Celebrating last week the General Assembly's passage of legislation to legalize marijuana and put state government into the drug business, Governor Lamont condemned the "war on drugs" that was proclaimed 50 years ago by President Richard Nixon. The "war on cannabis," the governor added, was "at its core a war on people in Black and brown communities."
While there is plenty not to miss about Nixon, this was a cheap shot. Yes, because of their poverty, minority groups and the cities got the worst of the drug war, but millions of people of all races everywhere were caught up in it – and still are. Indeed, the drug war was no more aimed at members of minority groups than the prosecution of burglary, robbery, and murder is, though, again largely because of poverty, racial disproportions persist there, too.
Despite these disproportions the governor has not proposed repealing those other criminal statutes. More telling, nor does he propose decriminalizing the other drugs Connecticut heavily prosecutes – cocaine, heroin, fentanyl, and such. There are plenty of racial disproportions in those prosecutions, too, and if, as the governor suggests, Nixon was a racist on account of the "war on drugs," the governor himself may have a lot to answer for. So may his friend Joe Biden, since most of the country's elected officials went along with that war until lately.
Though the governor boasts of a declining prison population and a few days ago boasted of closing the prison in Somers, racial disproportions remain the most striking aspect of a visit to any prison in Connecticut. Those disproportions don't impugn the laws under which the sentences were imposed, for most crime, like poverty, is racially disproportionate.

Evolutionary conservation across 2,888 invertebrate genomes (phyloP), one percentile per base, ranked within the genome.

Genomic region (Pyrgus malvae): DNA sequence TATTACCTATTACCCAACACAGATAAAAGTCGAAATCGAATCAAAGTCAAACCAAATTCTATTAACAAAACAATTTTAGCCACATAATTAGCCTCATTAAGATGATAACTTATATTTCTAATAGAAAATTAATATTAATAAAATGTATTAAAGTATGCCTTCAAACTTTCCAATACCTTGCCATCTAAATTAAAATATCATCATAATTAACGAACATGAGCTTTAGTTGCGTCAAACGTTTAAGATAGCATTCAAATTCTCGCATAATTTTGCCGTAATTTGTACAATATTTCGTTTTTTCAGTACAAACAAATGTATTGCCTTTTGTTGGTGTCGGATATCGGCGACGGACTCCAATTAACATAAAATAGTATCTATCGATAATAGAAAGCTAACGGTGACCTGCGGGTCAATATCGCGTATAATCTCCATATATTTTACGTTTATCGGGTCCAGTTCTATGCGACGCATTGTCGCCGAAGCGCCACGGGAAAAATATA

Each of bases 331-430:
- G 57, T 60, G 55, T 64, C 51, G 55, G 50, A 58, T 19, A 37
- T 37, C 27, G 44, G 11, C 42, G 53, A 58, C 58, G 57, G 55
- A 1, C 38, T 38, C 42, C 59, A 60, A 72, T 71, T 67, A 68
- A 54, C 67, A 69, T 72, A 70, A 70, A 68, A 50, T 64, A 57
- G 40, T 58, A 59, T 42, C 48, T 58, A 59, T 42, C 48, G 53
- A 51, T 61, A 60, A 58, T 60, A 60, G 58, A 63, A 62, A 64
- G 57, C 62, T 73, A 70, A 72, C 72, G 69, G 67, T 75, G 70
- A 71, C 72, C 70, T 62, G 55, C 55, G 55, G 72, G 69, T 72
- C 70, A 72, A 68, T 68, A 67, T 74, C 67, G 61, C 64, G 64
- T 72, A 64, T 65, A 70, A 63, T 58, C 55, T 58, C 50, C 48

If the governor's demagoguery is to be believed, the many state legislators who voted against the marijuana bill – Democrats as well as Republicans – must be racists like Nixon instead of honestly concerned about legal marijuana's consequences for public health.
While its advocates might like to think so, legalizing marijuana will not solve the drug problem in Connecticut or even alleviate it. The new law itself acknowledges that it is likely to worsen the drug problem, since the legislation reserves a big portion of marijuana tax revenue for drug treatment. Of course with marijuana legal, more people will partake of it and be lethargized, psychologically addicted, and pushed closer to harder drugs.
Drugs are just a difficult problem. For while few will deny the damage done by drug criminalization, the decisive argument in favor of decriminalizing and medicalizing the problem is crime. If drugs are decriminalized, their burden will fall more on drug users themselves and less on people they burglarize, rob, or murder for drug money.
If the governor and legislators didn't imagine a lot of tax revenue and political patronage flowing from the marijuana legislation, and if the public wasn't already largely indifferent to the drug, enforcement against it already having nearly stopped, the legislation would not have passed. But the drug problem endures and the governor and legislators won't deserve any congratulations until they confront its greater dangers and ugliness.
Besides, why are the governor and Democratic legislators so sure that reducing the prison population is good?
In their cocoon at the state Capitol they don't seem to have noticed the explosion of violent crime throughout the state, especially in the cities. Much of this may be related to the virus epidemic, but even so the public is entitled to protection against it.
Officials in New Haven acknowledge that many recent murders and other serious crimes there involve men recently paroled, and the city has started programs to try to keep them out of trouble.
But this isn't easy with men who are psychologically damaged, without education and job skills, and eager to take revenge on the world for their lack of a proper upbringing.
Many serious crimes are being committed in Connecticut by people who already have been convicted many times but keep being released.
Society is disintegrating, especially in the cities, and when, as in Connecticut, government can't even acknowledge it, much less remedy it, prisons are needed more, not less.
Chris Powell is a columnist for the Journal Inquirer in Manchester.